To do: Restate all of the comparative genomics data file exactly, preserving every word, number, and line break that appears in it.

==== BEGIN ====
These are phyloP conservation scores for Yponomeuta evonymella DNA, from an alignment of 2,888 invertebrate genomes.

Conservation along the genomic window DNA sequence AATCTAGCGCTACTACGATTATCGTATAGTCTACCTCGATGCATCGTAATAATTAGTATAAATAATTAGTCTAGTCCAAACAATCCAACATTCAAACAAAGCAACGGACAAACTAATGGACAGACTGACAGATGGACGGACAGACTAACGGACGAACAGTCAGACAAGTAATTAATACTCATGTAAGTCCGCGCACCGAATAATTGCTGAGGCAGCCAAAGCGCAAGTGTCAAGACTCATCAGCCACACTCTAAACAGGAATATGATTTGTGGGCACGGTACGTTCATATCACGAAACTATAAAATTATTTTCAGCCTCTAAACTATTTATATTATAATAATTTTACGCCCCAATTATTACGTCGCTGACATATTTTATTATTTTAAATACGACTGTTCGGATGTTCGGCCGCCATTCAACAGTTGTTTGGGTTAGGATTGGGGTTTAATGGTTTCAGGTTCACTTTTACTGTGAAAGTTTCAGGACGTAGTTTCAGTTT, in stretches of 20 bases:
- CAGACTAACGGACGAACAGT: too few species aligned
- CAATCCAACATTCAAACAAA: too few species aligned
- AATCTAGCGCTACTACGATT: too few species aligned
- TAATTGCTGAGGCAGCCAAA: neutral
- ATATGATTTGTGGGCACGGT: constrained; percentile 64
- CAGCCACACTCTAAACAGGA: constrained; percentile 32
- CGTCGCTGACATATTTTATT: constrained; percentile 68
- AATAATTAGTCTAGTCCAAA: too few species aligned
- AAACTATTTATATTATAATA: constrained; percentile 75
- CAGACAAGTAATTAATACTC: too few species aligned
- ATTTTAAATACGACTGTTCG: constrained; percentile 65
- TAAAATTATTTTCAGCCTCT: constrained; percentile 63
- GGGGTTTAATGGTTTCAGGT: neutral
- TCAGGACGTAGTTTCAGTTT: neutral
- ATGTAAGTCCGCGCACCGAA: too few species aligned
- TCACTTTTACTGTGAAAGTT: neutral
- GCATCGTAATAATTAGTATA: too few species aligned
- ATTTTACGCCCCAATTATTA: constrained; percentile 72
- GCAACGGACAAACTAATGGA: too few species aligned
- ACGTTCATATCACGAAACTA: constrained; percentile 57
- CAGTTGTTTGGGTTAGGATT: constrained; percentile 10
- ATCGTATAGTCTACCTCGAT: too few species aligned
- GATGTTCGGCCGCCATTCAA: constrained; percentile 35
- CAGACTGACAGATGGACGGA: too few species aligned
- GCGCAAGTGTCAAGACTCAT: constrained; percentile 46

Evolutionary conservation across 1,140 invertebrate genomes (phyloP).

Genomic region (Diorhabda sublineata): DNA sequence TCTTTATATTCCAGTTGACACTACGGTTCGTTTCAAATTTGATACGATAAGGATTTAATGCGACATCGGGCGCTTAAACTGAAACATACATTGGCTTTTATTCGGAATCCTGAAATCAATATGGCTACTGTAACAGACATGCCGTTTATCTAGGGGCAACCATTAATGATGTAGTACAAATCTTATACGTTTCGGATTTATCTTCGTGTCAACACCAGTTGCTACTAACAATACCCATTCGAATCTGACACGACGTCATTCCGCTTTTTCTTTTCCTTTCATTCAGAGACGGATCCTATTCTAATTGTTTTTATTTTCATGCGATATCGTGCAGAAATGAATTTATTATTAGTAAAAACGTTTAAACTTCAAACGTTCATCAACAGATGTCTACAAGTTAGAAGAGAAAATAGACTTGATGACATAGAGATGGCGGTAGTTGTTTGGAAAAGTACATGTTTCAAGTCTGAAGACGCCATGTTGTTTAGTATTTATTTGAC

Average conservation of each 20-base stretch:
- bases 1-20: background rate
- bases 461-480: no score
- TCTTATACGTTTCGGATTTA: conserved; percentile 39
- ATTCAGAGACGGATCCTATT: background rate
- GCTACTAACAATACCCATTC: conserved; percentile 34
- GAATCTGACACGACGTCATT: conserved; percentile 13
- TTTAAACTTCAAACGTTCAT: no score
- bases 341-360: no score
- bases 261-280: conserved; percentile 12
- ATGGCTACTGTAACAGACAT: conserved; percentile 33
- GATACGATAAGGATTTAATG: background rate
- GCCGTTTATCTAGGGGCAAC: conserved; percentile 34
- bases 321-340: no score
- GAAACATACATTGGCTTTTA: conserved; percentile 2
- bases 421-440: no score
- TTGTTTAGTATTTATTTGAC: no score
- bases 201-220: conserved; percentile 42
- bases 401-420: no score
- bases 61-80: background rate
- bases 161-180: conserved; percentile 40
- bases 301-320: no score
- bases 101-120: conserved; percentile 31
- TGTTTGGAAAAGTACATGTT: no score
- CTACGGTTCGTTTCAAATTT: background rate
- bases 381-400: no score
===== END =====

These are phyloP conservation scores for Yponomeuta evonymella DNA, from an alignment of 2,888 invertebrate genomes.

Conservation along the genomic window DNA sequence AATCTAGCGCTACTACGATTATCGTATAGTCTACCTCGATGCATCGTAATAATTAGTATAAATAATTAGTCTAGTCCAAACAATCCAACATTCAAACAAAGCAACGGACAAACTAATGGACAGACTGACAGATGGACGGACAGACTAACGGACGAACAGTCAGACAAGTAATTAATACTCATGTAAGTCCGCGCACCGAATAATTGCTGAGGCAGCCAAAGCGCAAGTGTCAAGACTCATCAGCCACACTCTAAACAGGAATATGATTTGTGGGCACGGTACGTTCATATCACGAAACTATAAAATTATTTTCAGCCTCTAAACTATTTATATTATAATAATTTTACGCCCCAATTATTACGTCGCTGACATATTTTATTATTTTAAATACGACTGTTCGGATGTTCGGCCGCCATTCAACAGTTGTTTGGGTTAGGATTGGGGTTTAATGGTTTCAGGTTCACTTTTACTGTGAAAGTTTCAGGACGTAGTTTCAGTTT, in stretches of 20 bases:
- CAGACTAACGGACGAACAGT: too few species aligned
- CAATCCAACATTCAAACAAA: too few species aligned
- AATCTAGCGCTACTACGATT: too few species aligned
- TAATTGCTGAGGCAGCCAAA: neutral
- ATATGATTTGTGGGCACGGT: constrained; percentile 64
- CAGCCACACTCTAAACAGGA: constrained; percentile 32
- CGTCGCTGACATATTTTATT: constrained; percentile 68
- AATAATTAGTCTAGTCCAAA: too few species aligned
- AAACTATTTATATTATAATA: constrained; percentile 75
- CAGACAAGTAATTAATACTC: too few species aligned
- ATTTTAAATACGACTGTTCG: constrained; percentile 65
- TAAAATTATTTTCAGCCTCT: constrained; percentile 63
- GGGGTTTAATGGTTTCAGGT: neutral
- TCAGGACGTAGTTTCAGTTT: neutral
- ATGTAAGTCCGCGCACCGAA: too few species aligned
- TCACTTTTACTGTGAAAGTT: neutral
- GCATCGTAATAATTAGTATA: too few species aligned
- ATTTTACGCCCCAATTATTA: constrained; percentile 72
- GCAACGGACAAACTAATGGA: too few species aligned
- ACGTTCATATCACGAAACTA: constrained; percentile 57
- CAGTTGTTTGGGTTAGGATT: constrained; percentile 10
- ATCGTATAGTCTACCTCGAT: too few species aligned
- GATGTTCGGCCGCCATTCAA: constrained; percentile 35
- CAGACTGACAGATGGACGGA: too few species aligned
- GCGCAAGTGTCAAGACTCAT: constrained; percentile 46

Evolutionary conservation across 1,140 invertebrate genomes (phyloP).

Genomic region (Diorhabda sublineata): DNA sequence TCTTTATATTCCAGTTGACACTACGGTTCGTTTCAAATTTGATACGATAAGGATTTAATGCGACATCGGGCGCTTAAACTGAAACATACATTGGCTTTTATTCGGAATCCTGAAATCAATATGGCTACTGTAACAGACATGCCGTTTATCTAGGGGCAACCATTAATGATGTAGTACAAATCTTATACGTTTCGGATTTATCTTCGTGTCAACACCAGTTGCTACTAACAATACCCATTCGAATCTGACACGACGTCATTCCGCTTTTTCTTTTCCTTTCATTCAGAGACGGATCCTATTCTAATTGTTTTTATTTTCATGCGATATCGTGCAGAAATGAATTTATTATTAGTAAAAACGTTTAAACTTCAAACGTTCATCAACAGATGTCTACAAGTTAGAAGAGAAAATAGACTTGATGACATAGAGATGGCGGTAGTTGTTTGGAAAAGTACATGTTTCAAGTCTGAAGACGCCATGTTGTTTAGTATTTATTTGAC

Average conservation of each 20-base stretch:
- bases 1-20: background rate
- bases 461-480: no score
- TCTTATACGTTTCGGATTTA: conserved; percentile 39
- ATTCAGAGACGGATCCTATT: background rate
- GCTACTAACAATACCCATTC: conserved; percentile 34
- GAATCTGACACGACGTCATT: conserved; percentile 13
- TTTAAACTTCAAACGTTCAT: no score
- bases 341-360: no score
- bases 261-280: conserved; percentile 12
- ATGGCTACTGTAACAGACAT: conserved; percentile 33
- GATACGATAAGGATTTAATG: background rate
- GCCGTTTATCTAGGGGCAAC: conserved; percentile 34
- bases 321-340: no score
- GAAACATACATTGGCTTTTA: conserved; percentile 2
- bases 421-440: no score
- TTGTTTAGTATTTATTTGAC: no score
- bases 201-220: conserved; percentile 42
- bases 401-420: no score
- bases 61-80: background rate
- bases 161-180: conserved; percentile 40
- bases 301-320: no score
- bases 101-120: conserved; percentile 31
- TGTTTGGAAAAGTACATGTT: no score
- CTACGGTTCGTTTCAAATTT: background rate
- bases 381-400: no score